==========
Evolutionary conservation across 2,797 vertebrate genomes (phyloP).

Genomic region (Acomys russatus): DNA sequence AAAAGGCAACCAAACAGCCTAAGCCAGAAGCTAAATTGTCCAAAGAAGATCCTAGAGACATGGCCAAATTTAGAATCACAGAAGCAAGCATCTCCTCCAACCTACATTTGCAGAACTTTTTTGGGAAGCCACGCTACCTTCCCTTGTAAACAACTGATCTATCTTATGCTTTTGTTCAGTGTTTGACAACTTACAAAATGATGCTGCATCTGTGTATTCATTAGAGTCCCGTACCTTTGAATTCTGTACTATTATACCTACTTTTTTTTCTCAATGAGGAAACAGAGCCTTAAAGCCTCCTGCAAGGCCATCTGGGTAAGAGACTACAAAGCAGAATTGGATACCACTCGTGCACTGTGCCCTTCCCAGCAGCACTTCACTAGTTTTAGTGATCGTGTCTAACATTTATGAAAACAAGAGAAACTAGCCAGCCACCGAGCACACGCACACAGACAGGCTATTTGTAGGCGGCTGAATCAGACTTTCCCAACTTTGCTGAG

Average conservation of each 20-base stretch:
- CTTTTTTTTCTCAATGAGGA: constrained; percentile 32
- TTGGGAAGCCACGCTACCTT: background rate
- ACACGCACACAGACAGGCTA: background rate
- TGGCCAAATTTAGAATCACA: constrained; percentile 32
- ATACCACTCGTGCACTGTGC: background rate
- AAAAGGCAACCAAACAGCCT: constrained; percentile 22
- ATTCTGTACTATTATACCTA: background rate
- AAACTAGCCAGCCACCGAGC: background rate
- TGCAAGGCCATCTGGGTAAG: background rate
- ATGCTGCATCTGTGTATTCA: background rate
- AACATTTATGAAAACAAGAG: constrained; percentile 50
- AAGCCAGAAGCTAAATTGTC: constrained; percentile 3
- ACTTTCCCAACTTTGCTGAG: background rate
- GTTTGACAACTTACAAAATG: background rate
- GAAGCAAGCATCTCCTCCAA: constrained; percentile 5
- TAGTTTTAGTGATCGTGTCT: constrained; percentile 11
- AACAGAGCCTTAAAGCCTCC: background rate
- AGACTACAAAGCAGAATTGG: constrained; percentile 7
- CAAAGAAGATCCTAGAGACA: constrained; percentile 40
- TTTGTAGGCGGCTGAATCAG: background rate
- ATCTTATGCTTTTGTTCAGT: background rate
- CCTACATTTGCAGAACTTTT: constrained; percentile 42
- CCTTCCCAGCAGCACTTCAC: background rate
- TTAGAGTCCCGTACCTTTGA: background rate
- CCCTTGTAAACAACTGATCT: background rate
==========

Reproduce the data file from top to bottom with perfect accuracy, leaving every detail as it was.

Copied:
Evolutionary conservation across 2,797 vertebrate genomes (phyloP).

Genomic region (Acomys russatus): DNA sequence AAAAGGCAACCAAACAGCCTAAGCCAGAAGCTAAATTGTCCAAAGAAGATCCTAGAGACATGGCCAAATTTAGAATCACAGAAGCAAGCATCTCCTCCAACCTACATTTGCAGAACTTTTTTGGGAAGCCACGCTACCTTCCCTTGTAAACAACTGATCTATCTTATGCTTTTGTTCAGTGTTTGACAACTTACAAAATGATGCTGCATCTGTGTATTCATTAGAGTCCCGTACCTTTGAATTCTGTACTATTATACCTACTTTTTTTTCTCAATGAGGAAACAGAGCCTTAAAGCCTCCTGCAAGGCCATCTGGGTAAGAGACTACAAAGCAGAATTGGATACCACTCGTGCACTGTGCCCTTCCCAGCAGCACTTCACTAGTTTTAGTGATCGTGTCTAACATTTATGAAAACAAGAGAAACTAGCCAGCCACCGAGCACACGCACACAGACAGGCTATTTGTAGGCGGCTGAATCAGACTTTCCCAACTTTGCTGAG

Average conservation of each 20-base stretch:
- CTTTTTTTTCTCAATGAGGA: constrained; percentile 32
- TTGGGAAGCCACGCTACCTT: background rate
- ACACGCACACAGACAGGCTA: background rate
- TGGCCAAATTTAGAATCACA: constrained; percentile 32
- ATACCACTCGTGCACTGTGC: background rate
- AAAAGGCAACCAAACAGCCT: constrained; percentile 22
- ATTCTGTACTATTATACCTA: background rate
- AAACTAGCCAGCCACCGAGC: background rate
- TGCAAGGCCATCTGGGTAAG: background rate
- ATGCTGCATCTGTGTATTCA: background rate
- AACATTTATGAAAACAAGAG: constrained; percentile 50
- AAGCCAGAAGCTAAATTGTC: constrained; percentile 3
- ACTTTCCCAACTTTGCTGAG: background rate
- GTTTGACAACTTACAAAATG: background rate
- GAAGCAAGCATCTCCTCCAA: constrained; percentile 5
- TAGTTTTAGTGATCGTGTCT: constrained; percentile 11
- AACAGAGCCTTAAAGCCTCC: background rate
- AGACTACAAAGCAGAATTGG: constrained; percentile 7
- CAAAGAAGATCCTAGAGACA: constrained; percentile 40
- TTTGTAGGCGGCTGAATCAG: background rate
- ATCTTATGCTTTTGTTCAGT: background rate
- CCTACATTTGCAGAACTTTT: constrained; percentile 42
- CCTTCCCAGCAGCACTTCAC: background rate
- TTAGAGTCCCGTACCTTTGA: background rate
- CCCTTGTAAACAACTGATCT: background rate